Fortunately for the Rangers, Joey Gallo has performed admirably in place of Beltre at third base. The 23-year-old has played solid defense while hitting .232/.361/.623 with seven home runs and 16 RBI in 83 plate appearances. Gallo will continue to man the hot corner until Beltre is healthy enough to return.

Beltre is sitting on 2,942 career hits. His reaching the 3,000-hit milestone was expected to be one of the highlights of the 2017 season.

And That Happened: Thursday’s Scores and Highlights

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I’m taking the day off to go down to Kentucky to watch horses do horsey things (watch for me photobombing equestrian types on NBC Sports Network). Bill will be along later today and Ashley will be here this evening, but I can’t leave you without the recaps because that’s what I do.

Don’t do anything dumb while your mother and I are out. We’ve marked all the bottles. We’ll know if you’re lying to us.

Here are the scores. Here are the highlights:

Dodgers 5, Giants 1: It was 1-1 until the 11th inning thanks to Julio Urias, making his 2017 big league debut, and the Dodgers’ bullpen and Matt Moore and the Giants’ bullpen takin’ care of business. The Dodgers got tired of it being close in the top of the 11th, however, beating up on Corey Gearrin, Steven Okert and Hunter Strickland for four runs. Andrew Toles knocked in the go-ahead run with a single. A sac fly, single and a bases-loaded walk finished the scoring. The Giants wouldn’t have even scored the one run if it wasn’t for the Dodgers throwing the ball around.

Nationals 16, Rockies 5: The Nats came into Colorado and scored 46 runs in four games. Which, damn. They put up 11 runs in the seventh inning here, with Bryce Harper hitting a three-run shot. Trea Turner hit for the cycle on Tuesday, finished a triple shy of another cycle Wednesday and hit a double and two singles and driving in two here. Harper is hitting .418/.535/.823 with eight homers and 25 RBI. That’s a 59 homer, 184 RBI pace. I know Harper has a habit of putting up big Aprils and that injuries have derailed him in the past, but this is shaping up to be a really special year for this guy.

Cardinals 8, Blue Jays 4; Cardinals 6, Blue Jays 4: The first game of the twin-bill ended in spectacular fashion with Matt Carpenter hitting a walkoff grand slam in the 11th inning. They wouldn’t have even gotten to extras, however, if it wasn’t for Randal Grichuk‘s two-run homer with two outs in the ninth which tied it up. So much drama in game 1 it’s a shame they had to suit up for fame 2 rather than just go out for drinks. But they did play game 2 and it went swell for St. Louis. Dexter Fowler, Greg Garcia and Matt Adams each had three hits. Fowler hit a dinger. The Blue Jays are a total mess. But they’re not the only mess in the bigs right now because . . .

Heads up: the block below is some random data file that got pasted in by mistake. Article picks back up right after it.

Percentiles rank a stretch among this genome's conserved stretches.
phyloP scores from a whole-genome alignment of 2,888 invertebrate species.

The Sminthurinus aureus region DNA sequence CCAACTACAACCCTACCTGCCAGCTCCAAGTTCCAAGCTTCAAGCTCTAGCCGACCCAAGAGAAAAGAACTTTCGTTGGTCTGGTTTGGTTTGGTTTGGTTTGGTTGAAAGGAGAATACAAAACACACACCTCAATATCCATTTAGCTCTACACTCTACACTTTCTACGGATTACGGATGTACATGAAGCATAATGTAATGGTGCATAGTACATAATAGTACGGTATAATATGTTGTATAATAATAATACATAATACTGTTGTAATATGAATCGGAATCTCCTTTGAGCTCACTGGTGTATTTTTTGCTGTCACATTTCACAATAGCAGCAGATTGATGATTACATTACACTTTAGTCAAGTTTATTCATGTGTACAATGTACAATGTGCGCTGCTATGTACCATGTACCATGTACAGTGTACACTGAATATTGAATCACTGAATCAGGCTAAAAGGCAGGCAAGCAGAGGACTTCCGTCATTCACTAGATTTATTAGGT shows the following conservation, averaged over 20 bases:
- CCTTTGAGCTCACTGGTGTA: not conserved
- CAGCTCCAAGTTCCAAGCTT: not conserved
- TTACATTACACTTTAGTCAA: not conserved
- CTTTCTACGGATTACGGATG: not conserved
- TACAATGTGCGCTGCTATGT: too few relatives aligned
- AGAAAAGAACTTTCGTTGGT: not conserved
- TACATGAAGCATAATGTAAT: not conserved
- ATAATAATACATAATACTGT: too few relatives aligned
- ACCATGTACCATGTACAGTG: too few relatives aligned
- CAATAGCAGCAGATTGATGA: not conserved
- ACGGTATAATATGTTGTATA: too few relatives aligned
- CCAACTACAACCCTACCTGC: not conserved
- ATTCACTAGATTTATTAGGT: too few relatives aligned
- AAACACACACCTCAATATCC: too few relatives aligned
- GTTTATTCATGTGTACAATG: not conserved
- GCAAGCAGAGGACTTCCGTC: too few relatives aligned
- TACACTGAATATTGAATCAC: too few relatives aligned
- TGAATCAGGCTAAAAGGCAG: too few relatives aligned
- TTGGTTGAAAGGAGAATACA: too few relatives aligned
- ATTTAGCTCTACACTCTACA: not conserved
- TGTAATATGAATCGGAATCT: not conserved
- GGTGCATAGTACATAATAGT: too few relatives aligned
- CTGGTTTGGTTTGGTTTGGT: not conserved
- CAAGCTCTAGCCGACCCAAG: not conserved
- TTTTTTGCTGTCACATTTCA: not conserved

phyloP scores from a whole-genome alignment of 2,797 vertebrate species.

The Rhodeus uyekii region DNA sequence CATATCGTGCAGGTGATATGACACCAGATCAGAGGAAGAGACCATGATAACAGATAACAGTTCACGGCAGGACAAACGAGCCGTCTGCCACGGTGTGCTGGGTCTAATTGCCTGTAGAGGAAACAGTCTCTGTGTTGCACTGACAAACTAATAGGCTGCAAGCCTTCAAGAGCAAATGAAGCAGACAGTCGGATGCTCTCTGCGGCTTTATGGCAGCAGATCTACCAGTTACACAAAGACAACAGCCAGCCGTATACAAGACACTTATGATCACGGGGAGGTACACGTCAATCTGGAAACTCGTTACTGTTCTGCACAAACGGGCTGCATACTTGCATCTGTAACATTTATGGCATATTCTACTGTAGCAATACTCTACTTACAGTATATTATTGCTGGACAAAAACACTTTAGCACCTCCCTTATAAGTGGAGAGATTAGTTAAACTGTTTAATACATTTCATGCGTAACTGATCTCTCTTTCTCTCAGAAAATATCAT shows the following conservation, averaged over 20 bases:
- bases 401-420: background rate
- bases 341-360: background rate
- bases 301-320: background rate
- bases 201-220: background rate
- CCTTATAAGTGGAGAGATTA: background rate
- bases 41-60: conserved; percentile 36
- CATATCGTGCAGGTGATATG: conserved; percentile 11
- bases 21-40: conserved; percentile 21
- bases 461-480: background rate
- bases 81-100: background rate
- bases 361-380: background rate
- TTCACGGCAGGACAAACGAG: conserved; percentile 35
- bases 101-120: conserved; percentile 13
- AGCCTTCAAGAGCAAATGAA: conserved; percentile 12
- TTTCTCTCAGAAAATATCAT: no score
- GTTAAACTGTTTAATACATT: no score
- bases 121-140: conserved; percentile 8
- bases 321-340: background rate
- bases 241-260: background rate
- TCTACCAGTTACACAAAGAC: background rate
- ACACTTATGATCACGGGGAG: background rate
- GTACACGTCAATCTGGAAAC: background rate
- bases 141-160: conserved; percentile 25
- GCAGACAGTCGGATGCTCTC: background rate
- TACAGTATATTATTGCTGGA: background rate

Braves 7, Mets 5: M-E-S-S Mess! Mess! Mess! Six losses in a row and 10 of 11. They’re not scoring. Everyone is getting hurt. Just a disaster. The last time the Mets were this screwed up was just after the All-Star break in 2015 and you know what happened then. Oh, wait, they won the pennant. Eh, let’s let the New York press and Mets fans freak out. Maybe it’s actually warranted this time. Who knows. All I know is that Kurt Suzuki hit a big three-run homer here and when the Braves make you look bad, you’re not living your best life.

Mariners 2, Tigers 1: Justin Verlander and Hisashi Iwakuma battled. Verlander battled a tad better — allowing only an unearned run in seven innings while striking out eight while Iwakuma allowed only one unearned run in five and two-thirds — but the Mariners got the win anyway. The go-ahead run came thanks to a Ben Gamel RBI single off of Francisco Rodriguez in the ninth. Can’t trust the Tigers bullpen in a close game. Ever.

Phillies 3, Marlins 2Jeremy Hellickson allowed one run over six innings as the Phillies win their sixth straight. Hellickson is 4-0 with a 1.80 ERA on the year. Philly is doing OK right now, but if they aren’t in contention come July, he’s going to be a pretty attractive trade target.

Indians 4, Astros 3: Down 3-2 in the bottom of the seventh, Francisco Lindor hit a two-run bomb. And I mean bomb. The thing was estimated to be over 450 feet. Corey Kluber struck out ten over seven innings. In addition to being one of the best shortstops around, Lindor is hitting .301/.368/.614 on the year and he’s on a 40-homer pace. That $100 million deal he reportedly turned down is gonna look positively quaint.

Yankees 3, Red Sox 0: Masahiro Tanaka tosses a Maddux. You do know what a Maddux is, right? In case you forgot, it’s a complete game shutout in which the starter throws fewer than 100 pitches. Here it was a three-hitter in which he only allowed one runner to reach second base. Chris Sale was no slouch himself, striking out ten in eight innings. He’s pitched great this year but he’s not getting any help. They’ve only scored four runs in his five starts. Boston has scored  only 13 runs in their last seven games. They’ve been shut out three times in the past seven.

Diamondbacks 6, Padres 2: Taijuan Walker struck out 11 and Chris Ownings hit a pair of solo homers. Yasmany Tomas had a two-run homer.

Angels 2, Athletics 1: I had a dream last night that I owed the Oakland A’s $30,000 in medical bills. Something in the dream made it make sense — baseball teams ran hospitals or something — and for whatever reason, my family had used theirs and I was responsible for the bills. My family, by the way, included Ronald Reagan, who was treated at A’s hospital. Insurance wouldn’t cover a lot of his bills because a man had come out of the woodwork claiming to have been his lover, and the insurance company had a right to discriminate based on sexual orientation. What I’m sayin’ is that a lot was going on in this dream and I’m a little upset with the A’s over it right now.

Oh, by the way, Ricky Nolasco allowed one runs in five and two-thirds and four relievers combined to shut the A’s out the rest of the way. The Angels scored both of their runs in the first.

I probably do need that day off, eh? See you Monday.